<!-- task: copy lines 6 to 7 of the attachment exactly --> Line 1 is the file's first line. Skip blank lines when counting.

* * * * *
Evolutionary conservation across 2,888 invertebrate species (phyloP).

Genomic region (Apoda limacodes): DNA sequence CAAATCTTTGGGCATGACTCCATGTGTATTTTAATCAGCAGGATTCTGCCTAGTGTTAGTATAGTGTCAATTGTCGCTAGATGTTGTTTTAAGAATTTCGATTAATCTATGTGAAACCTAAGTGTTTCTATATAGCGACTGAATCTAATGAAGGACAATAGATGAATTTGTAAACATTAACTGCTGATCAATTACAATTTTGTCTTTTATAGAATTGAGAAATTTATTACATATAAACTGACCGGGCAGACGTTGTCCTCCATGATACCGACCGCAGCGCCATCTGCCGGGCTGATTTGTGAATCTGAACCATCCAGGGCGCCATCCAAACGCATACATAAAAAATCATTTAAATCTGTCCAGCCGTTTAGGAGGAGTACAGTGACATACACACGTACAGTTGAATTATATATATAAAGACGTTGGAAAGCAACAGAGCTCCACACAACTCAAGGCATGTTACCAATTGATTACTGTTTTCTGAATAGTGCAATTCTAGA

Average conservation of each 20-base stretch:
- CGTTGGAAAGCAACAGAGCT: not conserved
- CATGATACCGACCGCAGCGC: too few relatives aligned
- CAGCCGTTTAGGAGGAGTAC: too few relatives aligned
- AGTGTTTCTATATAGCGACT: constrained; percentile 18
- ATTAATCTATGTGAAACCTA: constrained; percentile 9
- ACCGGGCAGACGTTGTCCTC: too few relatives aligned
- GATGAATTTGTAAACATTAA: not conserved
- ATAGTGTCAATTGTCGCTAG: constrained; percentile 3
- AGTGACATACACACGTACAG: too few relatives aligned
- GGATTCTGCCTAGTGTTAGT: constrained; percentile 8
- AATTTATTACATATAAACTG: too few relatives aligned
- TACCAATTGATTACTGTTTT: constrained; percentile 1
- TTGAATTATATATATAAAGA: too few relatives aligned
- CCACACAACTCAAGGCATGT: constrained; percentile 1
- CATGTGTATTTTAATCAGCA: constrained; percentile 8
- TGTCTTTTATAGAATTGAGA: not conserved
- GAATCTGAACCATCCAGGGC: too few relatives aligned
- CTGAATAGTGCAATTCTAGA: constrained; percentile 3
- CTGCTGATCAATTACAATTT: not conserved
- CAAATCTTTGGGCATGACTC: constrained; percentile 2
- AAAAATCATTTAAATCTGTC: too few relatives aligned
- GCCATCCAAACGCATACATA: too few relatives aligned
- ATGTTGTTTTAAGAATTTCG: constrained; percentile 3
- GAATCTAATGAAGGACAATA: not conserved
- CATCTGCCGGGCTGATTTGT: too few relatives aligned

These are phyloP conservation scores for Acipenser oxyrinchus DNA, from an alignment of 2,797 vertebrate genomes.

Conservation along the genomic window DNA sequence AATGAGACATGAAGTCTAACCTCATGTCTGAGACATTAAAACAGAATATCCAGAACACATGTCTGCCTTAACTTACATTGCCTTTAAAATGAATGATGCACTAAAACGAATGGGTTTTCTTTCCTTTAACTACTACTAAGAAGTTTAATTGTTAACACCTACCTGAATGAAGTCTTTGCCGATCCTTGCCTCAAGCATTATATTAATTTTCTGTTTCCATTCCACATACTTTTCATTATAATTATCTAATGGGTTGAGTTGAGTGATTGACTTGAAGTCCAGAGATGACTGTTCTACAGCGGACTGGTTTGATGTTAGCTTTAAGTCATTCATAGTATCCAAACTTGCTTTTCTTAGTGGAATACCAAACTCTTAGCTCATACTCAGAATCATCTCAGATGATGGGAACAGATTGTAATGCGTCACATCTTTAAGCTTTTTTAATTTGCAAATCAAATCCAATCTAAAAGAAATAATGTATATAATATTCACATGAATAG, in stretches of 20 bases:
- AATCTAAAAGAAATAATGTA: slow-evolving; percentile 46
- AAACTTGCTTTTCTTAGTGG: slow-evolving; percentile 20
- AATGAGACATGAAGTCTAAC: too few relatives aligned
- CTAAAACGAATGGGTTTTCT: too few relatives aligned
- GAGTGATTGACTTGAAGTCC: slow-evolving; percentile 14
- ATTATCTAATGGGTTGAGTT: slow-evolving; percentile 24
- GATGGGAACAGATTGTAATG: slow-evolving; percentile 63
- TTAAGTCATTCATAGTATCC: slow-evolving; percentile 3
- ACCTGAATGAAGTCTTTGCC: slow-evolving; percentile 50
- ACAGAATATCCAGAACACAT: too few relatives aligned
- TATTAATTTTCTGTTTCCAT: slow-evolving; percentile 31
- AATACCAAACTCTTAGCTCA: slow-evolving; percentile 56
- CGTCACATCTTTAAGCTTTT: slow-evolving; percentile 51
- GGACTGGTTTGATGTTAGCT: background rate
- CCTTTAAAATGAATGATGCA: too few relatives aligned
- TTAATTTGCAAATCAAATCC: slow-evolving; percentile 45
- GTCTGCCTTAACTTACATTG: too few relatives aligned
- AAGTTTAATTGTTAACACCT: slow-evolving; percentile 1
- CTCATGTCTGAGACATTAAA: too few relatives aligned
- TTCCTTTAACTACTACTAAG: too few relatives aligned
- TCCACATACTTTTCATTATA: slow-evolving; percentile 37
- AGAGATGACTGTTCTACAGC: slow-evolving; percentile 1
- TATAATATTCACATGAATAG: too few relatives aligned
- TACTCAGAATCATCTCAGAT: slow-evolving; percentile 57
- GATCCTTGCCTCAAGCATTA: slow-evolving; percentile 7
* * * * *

- CAGCCGTTTAGGAGGAGTAC: too few relatives aligned
- AGTGTTTCTATATAGCGACT: constrained; percentile 18